From left, Simon Baker, Amy Smart and Ray Liotta star in Smith, a drama about a close-knit crew of career criminals who plot and execute intricate and ingenious high-stakes heists.


HELLO, YOU MUST BE GOING: The networks would have you believe that the start of the fall season is a bountiful cornucopia of programming, spilling onto the screen like a feast. In reality, it’s more like Omaha Beach on D-Day, where only a handful of shows will make it off the beach, leaving most of the bodies on the beach, and more than a few bobbing in the surf at the edge of the water.

Safe in its perch in the mountain fastness of cable, U.S. Bravo is hosting a contest on its Brilliant But Cancelled broadband channel for September and October, giving viewers a chance to vote on which new shows will end up on the ash heaps of TV history. According to a New York Times story, the colourfully named Fall Season Death Watch 2006 website will let viewers vote once a week, with a chance to win an iPod every week, while a 37-inch flat screen TV awaits the overall winner.

Jason Klarman, a senior VP at Bravo, says that handicapping the fall shows is “the kind of thing that people do anyhow. This just taps into that.” Which might mean that Jason spends a bit too much time around TV executives, but let’s just assume he’s right.

Leafing through the Lazy Columnists Guidebook And Metric Conversion Table, it would seem like now’s a good time to invite my readers to comment on the fall season, in the most excoriating language possible. I could spend the next two months reviewing new shows like 30 Rock, Smith, The Class, Jericho, Men In Trees and Kidnapped, but then I’d have to watch the damned things, and the thought frankly makes me look longingly at high buildings and busy freeways.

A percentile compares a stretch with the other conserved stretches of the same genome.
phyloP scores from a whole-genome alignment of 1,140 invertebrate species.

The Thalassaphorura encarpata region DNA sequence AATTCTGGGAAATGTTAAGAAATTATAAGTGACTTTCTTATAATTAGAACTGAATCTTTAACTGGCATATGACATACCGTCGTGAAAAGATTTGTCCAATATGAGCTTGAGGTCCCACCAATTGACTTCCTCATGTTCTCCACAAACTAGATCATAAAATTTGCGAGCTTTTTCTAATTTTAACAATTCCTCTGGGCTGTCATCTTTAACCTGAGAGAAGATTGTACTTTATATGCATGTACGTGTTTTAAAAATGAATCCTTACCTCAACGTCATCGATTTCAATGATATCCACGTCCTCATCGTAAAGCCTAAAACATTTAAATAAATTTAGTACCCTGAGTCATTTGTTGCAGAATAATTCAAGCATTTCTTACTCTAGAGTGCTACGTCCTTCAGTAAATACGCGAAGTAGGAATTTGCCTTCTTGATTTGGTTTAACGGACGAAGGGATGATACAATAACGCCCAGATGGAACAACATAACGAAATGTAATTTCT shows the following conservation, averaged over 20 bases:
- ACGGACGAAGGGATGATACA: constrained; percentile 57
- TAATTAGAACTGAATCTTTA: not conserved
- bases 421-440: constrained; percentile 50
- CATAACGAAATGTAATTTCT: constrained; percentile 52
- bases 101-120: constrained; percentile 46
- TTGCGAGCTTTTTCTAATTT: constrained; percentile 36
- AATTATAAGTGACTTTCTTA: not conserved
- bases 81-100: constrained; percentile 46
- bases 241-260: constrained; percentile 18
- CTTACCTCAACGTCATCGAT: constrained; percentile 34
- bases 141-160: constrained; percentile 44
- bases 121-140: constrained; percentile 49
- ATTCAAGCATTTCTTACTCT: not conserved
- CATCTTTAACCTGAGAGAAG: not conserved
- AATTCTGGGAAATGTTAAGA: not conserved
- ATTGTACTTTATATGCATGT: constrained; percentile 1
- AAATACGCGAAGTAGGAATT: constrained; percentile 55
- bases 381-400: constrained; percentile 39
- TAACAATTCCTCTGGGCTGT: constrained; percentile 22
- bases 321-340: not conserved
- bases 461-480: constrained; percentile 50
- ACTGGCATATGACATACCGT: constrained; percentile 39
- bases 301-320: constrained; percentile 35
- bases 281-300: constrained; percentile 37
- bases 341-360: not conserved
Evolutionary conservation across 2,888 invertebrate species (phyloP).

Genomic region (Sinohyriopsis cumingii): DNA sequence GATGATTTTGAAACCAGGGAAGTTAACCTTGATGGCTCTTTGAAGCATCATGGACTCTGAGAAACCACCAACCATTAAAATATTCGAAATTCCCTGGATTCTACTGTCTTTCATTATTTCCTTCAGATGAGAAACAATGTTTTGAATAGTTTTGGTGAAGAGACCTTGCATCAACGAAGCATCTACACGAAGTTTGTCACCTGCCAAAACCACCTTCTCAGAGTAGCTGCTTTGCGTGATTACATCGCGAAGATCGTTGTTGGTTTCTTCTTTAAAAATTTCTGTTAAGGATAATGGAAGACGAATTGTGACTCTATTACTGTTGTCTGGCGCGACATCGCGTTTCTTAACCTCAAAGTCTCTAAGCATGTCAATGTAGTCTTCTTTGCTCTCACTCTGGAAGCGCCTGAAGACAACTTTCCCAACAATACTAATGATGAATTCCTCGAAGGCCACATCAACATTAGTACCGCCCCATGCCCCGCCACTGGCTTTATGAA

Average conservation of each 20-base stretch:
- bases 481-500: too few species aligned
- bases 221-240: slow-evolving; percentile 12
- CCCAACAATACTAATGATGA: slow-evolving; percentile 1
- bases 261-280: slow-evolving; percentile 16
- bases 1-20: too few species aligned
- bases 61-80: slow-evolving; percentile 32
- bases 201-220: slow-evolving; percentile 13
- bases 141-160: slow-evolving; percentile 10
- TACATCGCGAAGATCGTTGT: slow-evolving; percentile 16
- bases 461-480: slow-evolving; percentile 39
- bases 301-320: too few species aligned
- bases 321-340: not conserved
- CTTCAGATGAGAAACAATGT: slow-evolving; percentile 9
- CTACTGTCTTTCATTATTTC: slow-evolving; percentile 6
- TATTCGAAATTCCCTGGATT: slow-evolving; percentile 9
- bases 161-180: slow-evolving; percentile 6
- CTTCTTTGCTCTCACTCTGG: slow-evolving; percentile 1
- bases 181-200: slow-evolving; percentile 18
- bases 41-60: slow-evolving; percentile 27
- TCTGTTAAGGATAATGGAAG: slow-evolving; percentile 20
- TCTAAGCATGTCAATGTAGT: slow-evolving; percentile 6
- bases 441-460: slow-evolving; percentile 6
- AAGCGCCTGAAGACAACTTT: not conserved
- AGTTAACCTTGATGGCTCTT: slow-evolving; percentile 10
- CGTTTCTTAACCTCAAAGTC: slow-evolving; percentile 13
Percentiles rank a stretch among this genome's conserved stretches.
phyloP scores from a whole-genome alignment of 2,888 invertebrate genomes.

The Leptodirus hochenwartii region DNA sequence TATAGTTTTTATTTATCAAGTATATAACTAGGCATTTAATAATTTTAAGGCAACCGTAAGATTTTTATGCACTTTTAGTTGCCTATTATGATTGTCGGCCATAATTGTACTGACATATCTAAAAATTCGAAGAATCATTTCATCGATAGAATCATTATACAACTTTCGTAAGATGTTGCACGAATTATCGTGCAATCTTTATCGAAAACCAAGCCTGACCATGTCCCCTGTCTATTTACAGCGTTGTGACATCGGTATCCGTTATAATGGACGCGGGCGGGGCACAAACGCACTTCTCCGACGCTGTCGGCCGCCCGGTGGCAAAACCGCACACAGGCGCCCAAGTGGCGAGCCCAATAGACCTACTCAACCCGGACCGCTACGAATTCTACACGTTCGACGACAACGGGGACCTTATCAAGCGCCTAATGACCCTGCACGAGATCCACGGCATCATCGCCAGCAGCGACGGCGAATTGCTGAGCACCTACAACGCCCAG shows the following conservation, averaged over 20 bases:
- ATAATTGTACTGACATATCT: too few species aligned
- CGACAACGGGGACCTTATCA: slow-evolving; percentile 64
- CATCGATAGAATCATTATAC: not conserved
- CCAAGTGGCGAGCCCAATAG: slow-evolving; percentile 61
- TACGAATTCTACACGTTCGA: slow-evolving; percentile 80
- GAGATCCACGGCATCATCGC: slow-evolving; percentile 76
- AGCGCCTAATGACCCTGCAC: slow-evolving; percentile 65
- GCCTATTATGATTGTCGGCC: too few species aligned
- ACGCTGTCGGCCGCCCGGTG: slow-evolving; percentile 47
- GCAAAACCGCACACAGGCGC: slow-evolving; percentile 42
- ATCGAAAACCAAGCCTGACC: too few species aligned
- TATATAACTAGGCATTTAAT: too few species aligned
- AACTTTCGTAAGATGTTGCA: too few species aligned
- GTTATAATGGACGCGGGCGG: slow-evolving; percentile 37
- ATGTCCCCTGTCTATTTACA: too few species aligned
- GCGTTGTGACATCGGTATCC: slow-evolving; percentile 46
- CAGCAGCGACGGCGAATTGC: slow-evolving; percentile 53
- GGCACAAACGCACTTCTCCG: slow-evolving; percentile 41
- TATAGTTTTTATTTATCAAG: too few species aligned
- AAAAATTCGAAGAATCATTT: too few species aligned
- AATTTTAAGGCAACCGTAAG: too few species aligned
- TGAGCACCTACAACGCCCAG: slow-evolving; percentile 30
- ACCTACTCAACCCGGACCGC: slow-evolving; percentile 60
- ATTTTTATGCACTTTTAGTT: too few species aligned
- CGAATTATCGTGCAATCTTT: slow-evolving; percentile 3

E-mail me at rick.mcginnis@metronews.caand I’ll try to print the most amusing — and devastating — critiques of the fall shows, with a rough tally of who you think will drop out of the long primetime march to Christmas. If you incidentally think there’s actually something good out there, by all means throw that in as well — I might try and catch a few minutes when I’m not shouting at the neighbourhood kids.

IS THAT FULL HOUSE IN YOUR POCKET, OR ARE YOU JUST HAPPY TO SEE ME? Another Times story concerns a new gadget invented by Shaw Kaake, an American industrial designer based in Shanghai. The Egokast is a handheld-sized TV screen that attaches to your belt buckle and, thanks to a screen tweaked to three times the normal brightness, broadcasts a selection of clips for passersby who don’t mind staring at a tiny TV hanging a handspan north of your crotch.

Priced at $289 US and available at, the gadget comes with a selection of clips to load on its memory card, and the option to load it with your own footage. The Times suggests the final shoot-out from Scarface (“Say hello to my leetle ‘fren!”). I’d suggest something like the entirety of Richard Nixon’s resignation speech — after all, since the obvious goal of the egokast is to find someone sufficiently interested in your package to overcome their sense of shame, it’s probably a good thing to make them work.

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